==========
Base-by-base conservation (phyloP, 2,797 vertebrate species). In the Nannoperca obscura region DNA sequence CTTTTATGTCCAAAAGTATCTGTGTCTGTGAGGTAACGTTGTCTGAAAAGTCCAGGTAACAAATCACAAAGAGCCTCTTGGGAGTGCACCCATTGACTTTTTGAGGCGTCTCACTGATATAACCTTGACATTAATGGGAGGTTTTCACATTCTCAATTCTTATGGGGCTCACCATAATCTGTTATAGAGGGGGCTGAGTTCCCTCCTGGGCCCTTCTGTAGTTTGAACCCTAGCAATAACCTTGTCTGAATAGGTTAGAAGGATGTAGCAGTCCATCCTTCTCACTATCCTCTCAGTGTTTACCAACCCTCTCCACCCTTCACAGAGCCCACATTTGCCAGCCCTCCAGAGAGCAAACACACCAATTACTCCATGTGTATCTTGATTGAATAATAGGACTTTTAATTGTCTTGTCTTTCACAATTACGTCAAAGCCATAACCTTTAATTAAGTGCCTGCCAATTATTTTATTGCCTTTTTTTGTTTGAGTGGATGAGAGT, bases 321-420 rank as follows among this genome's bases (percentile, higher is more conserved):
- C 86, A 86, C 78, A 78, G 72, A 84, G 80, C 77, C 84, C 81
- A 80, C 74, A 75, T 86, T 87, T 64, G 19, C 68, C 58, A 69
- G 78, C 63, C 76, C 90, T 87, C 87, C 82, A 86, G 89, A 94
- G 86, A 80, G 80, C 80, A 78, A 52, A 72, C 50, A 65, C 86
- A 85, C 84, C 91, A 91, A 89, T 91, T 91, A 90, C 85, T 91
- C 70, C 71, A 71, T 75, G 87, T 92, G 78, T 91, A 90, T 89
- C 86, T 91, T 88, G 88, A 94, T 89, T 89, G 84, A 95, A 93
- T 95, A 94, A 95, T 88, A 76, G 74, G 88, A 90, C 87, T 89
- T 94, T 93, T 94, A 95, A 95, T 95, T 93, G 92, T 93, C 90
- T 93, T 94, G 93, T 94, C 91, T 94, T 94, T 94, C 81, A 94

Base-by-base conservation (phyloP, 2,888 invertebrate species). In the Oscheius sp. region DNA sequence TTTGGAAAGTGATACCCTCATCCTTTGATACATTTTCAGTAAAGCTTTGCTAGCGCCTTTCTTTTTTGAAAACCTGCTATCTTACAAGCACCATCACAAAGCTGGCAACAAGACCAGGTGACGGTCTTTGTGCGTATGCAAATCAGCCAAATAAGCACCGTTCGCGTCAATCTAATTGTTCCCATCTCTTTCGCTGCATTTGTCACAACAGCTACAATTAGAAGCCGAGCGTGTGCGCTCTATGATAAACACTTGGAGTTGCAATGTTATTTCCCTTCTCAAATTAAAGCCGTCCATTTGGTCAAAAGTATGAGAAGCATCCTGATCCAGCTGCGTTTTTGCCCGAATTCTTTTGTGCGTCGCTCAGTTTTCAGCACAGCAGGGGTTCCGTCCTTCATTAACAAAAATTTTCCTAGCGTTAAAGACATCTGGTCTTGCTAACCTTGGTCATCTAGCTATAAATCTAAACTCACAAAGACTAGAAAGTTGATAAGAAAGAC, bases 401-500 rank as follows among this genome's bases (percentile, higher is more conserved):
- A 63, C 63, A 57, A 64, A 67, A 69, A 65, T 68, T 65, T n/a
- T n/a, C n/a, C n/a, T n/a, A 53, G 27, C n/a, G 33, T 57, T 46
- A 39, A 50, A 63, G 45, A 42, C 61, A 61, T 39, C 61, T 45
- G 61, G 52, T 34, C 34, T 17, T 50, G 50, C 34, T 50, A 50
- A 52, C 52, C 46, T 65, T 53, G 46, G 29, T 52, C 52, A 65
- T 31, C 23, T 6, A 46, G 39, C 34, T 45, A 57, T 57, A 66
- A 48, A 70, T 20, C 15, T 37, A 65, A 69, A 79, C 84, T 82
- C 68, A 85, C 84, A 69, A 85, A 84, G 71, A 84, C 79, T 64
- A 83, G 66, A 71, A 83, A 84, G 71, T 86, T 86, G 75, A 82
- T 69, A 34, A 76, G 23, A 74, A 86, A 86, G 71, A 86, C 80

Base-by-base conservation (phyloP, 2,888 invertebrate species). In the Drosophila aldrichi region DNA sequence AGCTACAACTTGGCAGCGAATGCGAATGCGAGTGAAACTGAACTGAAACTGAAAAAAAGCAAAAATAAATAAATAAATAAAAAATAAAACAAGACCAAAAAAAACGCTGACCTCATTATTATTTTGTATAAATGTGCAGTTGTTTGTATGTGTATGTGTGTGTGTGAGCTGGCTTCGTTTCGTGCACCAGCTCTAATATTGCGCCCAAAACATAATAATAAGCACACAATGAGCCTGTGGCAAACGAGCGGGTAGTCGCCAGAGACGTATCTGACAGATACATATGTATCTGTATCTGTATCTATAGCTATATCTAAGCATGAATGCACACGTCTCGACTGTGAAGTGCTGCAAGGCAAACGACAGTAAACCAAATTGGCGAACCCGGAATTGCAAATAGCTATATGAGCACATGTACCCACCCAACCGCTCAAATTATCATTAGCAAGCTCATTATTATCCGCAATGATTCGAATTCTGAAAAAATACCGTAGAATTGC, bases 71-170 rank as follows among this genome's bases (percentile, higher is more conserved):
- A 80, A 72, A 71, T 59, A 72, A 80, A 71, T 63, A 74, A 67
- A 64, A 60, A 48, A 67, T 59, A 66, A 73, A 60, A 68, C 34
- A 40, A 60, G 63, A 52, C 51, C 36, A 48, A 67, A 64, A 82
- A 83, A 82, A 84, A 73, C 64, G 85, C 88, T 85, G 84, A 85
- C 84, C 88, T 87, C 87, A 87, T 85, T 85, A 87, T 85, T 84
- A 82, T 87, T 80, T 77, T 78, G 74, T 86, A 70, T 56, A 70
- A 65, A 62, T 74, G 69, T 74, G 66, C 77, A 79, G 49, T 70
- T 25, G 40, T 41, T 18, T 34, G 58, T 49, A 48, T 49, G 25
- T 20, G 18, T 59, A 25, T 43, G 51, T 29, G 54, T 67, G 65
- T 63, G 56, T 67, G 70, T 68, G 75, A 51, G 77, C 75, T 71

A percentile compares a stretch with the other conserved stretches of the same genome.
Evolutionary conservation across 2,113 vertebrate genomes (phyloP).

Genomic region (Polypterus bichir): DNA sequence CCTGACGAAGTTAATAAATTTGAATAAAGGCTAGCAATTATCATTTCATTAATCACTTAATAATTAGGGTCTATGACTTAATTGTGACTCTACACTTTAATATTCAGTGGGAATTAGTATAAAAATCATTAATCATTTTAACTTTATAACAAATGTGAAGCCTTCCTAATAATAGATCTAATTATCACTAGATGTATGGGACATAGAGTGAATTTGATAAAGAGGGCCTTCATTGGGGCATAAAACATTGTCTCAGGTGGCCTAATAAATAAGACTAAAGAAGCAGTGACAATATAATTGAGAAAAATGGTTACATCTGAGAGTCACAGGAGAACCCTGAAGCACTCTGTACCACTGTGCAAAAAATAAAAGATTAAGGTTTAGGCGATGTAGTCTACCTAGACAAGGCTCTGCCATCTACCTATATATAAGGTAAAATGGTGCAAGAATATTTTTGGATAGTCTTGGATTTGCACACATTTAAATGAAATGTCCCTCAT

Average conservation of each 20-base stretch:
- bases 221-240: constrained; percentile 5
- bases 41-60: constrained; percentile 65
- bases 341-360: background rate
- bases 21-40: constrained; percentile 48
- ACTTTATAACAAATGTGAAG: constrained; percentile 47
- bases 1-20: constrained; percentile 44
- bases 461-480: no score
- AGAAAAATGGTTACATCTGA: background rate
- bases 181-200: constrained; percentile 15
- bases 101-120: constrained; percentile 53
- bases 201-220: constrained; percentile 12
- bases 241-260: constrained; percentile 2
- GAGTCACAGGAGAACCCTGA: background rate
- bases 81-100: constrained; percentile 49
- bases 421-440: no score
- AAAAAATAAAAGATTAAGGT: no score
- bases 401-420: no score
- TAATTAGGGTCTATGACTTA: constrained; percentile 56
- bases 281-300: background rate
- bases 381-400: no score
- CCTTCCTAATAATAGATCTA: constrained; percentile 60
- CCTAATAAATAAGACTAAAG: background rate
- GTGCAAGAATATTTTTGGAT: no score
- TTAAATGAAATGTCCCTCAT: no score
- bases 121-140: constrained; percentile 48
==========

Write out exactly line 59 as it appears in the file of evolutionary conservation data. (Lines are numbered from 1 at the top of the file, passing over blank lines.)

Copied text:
- CCTAATAAATAAGACTAAAG: background rate